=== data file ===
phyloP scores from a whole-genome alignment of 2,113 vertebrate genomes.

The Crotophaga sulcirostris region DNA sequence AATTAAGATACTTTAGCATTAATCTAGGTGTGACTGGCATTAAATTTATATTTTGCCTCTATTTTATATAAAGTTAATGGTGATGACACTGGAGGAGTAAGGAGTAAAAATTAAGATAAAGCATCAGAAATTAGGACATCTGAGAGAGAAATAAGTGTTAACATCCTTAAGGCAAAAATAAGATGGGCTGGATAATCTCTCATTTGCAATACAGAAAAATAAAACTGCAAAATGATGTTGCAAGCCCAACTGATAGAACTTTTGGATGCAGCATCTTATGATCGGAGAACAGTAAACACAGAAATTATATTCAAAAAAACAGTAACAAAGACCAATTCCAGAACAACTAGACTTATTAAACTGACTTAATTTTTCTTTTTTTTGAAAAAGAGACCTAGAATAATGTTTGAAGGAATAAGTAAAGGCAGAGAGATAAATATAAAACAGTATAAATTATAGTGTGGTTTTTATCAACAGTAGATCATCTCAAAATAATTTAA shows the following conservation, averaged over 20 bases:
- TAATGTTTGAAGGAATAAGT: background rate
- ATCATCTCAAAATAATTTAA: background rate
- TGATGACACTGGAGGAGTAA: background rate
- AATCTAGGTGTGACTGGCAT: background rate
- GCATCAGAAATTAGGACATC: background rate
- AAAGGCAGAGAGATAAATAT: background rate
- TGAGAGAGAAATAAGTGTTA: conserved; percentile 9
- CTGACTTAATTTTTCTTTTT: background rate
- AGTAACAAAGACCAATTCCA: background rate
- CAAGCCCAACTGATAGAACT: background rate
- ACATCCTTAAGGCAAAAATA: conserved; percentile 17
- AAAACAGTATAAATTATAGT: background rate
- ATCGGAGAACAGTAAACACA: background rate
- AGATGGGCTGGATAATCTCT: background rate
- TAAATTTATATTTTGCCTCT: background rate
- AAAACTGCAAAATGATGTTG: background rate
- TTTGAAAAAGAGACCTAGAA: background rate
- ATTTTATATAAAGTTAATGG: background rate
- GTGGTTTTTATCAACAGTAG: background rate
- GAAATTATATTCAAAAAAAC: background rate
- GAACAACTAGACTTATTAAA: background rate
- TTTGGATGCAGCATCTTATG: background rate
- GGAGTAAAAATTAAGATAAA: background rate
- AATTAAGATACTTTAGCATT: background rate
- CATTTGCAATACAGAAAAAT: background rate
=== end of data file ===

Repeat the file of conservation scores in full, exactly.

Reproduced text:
phyloP scores from a whole-genome alignment of 2,113 vertebrate genomes.

The Crotophaga sulcirostris region DNA sequence AATTAAGATACTTTAGCATTAATCTAGGTGTGACTGGCATTAAATTTATATTTTGCCTCTATTTTATATAAAGTTAATGGTGATGACACTGGAGGAGTAAGGAGTAAAAATTAAGATAAAGCATCAGAAATTAGGACATCTGAGAGAGAAATAAGTGTTAACATCCTTAAGGCAAAAATAAGATGGGCTGGATAATCTCTCATTTGCAATACAGAAAAATAAAACTGCAAAATGATGTTGCAAGCCCAACTGATAGAACTTTTGGATGCAGCATCTTATGATCGGAGAACAGTAAACACAGAAATTATATTCAAAAAAACAGTAACAAAGACCAATTCCAGAACAACTAGACTTATTAAACTGACTTAATTTTTCTTTTTTTTGAAAAAGAGACCTAGAATAATGTTTGAAGGAATAAGTAAAGGCAGAGAGATAAATATAAAACAGTATAAATTATAGTGTGGTTTTTATCAACAGTAGATCATCTCAAAATAATTTAA shows the following conservation, averaged over 20 bases:
- TAATGTTTGAAGGAATAAGT: background rate
- ATCATCTCAAAATAATTTAA: background rate
- TGATGACACTGGAGGAGTAA: background rate
- AATCTAGGTGTGACTGGCAT: background rate
- GCATCAGAAATTAGGACATC: background rate
- AAAGGCAGAGAGATAAATAT: background rate
- TGAGAGAGAAATAAGTGTTA: conserved; percentile 9
- CTGACTTAATTTTTCTTTTT: background rate
- AGTAACAAAGACCAATTCCA: background rate
- CAAGCCCAACTGATAGAACT: background rate
- ACATCCTTAAGGCAAAAATA: conserved; percentile 17
- AAAACAGTATAAATTATAGT: background rate
- ATCGGAGAACAGTAAACACA: background rate
- AGATGGGCTGGATAATCTCT: background rate
- TAAATTTATATTTTGCCTCT: background rate
- AAAACTGCAAAATGATGTTG: background rate
- TTTGAAAAAGAGACCTAGAA: background rate
- ATTTTATATAAAGTTAATGG: background rate
- GTGGTTTTTATCAACAGTAG: background rate
- GAAATTATATTCAAAAAAAC: background rate
- GAACAACTAGACTTATTAAA: background rate
- TTTGGATGCAGCATCTTATG: background rate
- GGAGTAAAAATTAAGATAAA: background rate
- AATTAAGATACTTTAGCATT: background rate
- CATTTGCAATACAGAAAAAT: background rate